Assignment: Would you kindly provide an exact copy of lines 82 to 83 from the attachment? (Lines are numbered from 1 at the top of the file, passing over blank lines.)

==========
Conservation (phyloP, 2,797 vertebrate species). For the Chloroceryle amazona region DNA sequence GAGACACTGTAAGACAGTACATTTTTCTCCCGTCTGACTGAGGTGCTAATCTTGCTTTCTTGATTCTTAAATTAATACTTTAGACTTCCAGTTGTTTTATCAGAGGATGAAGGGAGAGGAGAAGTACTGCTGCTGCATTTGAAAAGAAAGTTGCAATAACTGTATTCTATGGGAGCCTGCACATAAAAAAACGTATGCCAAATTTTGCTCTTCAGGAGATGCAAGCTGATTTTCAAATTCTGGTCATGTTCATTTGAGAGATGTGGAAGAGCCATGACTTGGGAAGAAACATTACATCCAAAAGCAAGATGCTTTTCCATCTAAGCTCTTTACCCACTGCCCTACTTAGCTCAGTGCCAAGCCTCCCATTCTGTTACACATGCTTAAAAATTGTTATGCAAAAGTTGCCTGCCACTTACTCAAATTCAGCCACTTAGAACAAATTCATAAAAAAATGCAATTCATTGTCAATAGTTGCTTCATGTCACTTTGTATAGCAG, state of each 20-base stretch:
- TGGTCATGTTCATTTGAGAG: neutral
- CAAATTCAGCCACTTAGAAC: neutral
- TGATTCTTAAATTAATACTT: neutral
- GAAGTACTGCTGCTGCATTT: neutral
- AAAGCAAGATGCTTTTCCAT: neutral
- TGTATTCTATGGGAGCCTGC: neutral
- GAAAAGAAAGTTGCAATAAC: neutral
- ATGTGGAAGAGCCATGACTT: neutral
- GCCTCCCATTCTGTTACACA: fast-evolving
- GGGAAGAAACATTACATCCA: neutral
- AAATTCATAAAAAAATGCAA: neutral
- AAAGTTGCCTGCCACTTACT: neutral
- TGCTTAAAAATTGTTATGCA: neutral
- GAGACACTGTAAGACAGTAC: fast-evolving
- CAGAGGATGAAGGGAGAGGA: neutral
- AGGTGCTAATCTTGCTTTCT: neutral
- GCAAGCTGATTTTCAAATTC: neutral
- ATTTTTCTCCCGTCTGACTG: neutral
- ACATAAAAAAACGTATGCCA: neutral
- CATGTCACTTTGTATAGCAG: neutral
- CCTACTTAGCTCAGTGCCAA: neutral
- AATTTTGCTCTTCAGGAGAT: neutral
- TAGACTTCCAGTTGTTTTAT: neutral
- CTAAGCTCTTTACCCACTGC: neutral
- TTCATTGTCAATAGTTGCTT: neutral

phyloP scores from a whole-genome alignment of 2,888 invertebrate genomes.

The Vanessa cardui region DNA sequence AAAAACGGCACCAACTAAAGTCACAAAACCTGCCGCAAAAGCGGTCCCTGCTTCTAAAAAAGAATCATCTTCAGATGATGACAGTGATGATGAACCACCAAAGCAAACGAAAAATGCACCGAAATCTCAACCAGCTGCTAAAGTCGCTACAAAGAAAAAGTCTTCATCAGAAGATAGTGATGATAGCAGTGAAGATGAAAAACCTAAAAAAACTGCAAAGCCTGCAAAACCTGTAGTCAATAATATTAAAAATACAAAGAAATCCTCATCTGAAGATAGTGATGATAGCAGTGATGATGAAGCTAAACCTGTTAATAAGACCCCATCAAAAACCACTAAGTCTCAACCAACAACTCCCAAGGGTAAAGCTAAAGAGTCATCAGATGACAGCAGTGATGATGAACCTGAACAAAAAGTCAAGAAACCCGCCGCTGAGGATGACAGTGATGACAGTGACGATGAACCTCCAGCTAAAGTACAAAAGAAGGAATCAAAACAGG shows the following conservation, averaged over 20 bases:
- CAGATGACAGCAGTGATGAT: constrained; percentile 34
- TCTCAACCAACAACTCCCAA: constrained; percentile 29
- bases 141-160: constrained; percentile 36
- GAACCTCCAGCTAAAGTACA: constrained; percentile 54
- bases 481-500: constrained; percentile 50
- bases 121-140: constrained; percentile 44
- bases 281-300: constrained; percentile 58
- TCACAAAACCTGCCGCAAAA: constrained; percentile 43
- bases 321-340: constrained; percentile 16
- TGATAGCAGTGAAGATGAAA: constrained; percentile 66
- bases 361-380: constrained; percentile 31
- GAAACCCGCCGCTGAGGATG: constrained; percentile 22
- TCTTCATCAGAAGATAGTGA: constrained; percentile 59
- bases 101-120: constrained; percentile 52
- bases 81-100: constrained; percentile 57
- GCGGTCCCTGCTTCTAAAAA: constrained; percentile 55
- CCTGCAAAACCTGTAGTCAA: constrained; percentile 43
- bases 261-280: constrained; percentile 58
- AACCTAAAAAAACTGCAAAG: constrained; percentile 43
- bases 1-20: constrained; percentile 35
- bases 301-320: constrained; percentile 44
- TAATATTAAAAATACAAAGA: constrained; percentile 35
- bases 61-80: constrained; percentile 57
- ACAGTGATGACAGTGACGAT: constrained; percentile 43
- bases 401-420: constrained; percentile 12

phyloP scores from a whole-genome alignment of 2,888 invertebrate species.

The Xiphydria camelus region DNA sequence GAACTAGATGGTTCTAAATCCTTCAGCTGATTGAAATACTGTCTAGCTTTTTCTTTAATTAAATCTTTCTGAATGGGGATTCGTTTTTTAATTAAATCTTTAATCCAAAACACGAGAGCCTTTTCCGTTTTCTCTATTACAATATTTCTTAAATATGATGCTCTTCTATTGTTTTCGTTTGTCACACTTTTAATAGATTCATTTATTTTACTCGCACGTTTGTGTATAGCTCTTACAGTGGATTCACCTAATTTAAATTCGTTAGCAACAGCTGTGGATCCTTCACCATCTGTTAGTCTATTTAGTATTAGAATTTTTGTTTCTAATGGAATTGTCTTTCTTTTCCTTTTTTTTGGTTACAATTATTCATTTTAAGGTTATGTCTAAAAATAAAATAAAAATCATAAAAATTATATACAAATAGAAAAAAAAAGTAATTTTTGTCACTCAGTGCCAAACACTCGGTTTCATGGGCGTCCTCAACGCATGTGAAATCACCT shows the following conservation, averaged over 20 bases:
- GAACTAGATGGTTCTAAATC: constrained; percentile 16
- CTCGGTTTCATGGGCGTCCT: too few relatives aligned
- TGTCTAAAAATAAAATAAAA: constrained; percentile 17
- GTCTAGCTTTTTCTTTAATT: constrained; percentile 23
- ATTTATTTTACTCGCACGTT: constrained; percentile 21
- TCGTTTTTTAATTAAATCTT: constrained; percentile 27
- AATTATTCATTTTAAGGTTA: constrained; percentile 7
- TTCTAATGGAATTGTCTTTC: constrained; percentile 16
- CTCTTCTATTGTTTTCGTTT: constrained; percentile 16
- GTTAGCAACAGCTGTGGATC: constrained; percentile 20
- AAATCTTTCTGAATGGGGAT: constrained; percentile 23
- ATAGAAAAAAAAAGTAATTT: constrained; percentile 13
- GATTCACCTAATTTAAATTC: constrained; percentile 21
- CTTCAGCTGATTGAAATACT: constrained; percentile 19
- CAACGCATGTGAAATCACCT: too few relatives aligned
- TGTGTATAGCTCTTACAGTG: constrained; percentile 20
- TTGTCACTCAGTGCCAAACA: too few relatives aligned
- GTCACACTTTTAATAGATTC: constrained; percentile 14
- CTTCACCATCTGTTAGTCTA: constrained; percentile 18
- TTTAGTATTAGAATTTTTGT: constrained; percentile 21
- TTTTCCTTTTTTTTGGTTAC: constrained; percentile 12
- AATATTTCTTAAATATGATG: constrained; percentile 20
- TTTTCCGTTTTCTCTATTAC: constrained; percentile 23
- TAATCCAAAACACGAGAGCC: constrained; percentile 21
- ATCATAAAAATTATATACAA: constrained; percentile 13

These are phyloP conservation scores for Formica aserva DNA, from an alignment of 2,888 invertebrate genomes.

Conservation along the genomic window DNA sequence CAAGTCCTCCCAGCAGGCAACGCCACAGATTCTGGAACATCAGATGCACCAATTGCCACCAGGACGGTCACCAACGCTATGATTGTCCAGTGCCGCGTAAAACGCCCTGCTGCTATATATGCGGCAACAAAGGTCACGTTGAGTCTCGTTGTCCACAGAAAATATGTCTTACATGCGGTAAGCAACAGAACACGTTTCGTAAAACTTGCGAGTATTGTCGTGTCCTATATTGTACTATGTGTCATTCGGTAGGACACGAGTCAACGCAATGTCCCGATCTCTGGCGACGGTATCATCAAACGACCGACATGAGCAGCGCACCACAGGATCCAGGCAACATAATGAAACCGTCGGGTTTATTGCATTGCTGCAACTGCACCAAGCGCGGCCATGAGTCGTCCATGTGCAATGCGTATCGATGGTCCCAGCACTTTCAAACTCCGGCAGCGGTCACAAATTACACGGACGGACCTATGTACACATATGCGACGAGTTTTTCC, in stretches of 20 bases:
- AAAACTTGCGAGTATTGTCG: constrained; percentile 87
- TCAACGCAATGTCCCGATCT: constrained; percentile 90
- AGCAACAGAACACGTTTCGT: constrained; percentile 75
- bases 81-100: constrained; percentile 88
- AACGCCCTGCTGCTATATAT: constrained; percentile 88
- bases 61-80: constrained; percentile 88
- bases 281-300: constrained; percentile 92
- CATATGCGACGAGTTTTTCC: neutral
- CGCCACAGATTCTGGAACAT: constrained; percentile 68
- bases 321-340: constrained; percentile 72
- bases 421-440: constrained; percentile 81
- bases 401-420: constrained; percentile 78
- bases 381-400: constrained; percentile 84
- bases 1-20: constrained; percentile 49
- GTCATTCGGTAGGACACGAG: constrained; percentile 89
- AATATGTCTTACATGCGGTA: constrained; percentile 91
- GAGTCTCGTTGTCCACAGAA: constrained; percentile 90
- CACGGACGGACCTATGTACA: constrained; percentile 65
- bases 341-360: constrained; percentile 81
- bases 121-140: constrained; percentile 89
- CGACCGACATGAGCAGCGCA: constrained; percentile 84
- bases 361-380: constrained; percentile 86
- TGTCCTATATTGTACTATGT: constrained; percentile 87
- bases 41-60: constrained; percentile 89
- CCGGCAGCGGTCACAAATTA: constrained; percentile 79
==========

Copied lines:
Conservation along the genomic window DNA sequence CAAGTCCTCCCAGCAGGCAACGCCACAGATTCTGGAACATCAGATGCACCAATTGCCACCAGGACGGTCACCAACGCTATGATTGTCCAGTGCCGCGTAAAACGCCCTGCTGCTATATATGCGGCAACAAAGGTCACGTTGAGTCTCGTTGTCCACAGAAAATATGTCTTACATGCGGTAAGCAACAGAACACGTTTCGTAAAACTTGCGAGTATTGTCGTGTCCTATATTGTACTATGTGTCATTCGGTAGGACACGAGTCAACGCAATGTCCCGATCTCTGGCGACGGTATCATCAAACGACCGACATGAGCAGCGCACCACAGGATCCAGGCAACATAATGAAACCGTCGGGTTTATTGCATTGCTGCAACTGCACCAAGCGCGGCCATGAGTCGTCCATGTGCAATGCGTATCGATGGTCCCAGCACTTTCAAACTCCGGCAGCGGTCACAAATTACACGGACGGACCTATGTACACATATGCGACGAGTTTTTCC, in stretches of 20 bases:
- AAAACTTGCGAGTATTGTCG: constrained; percentile 87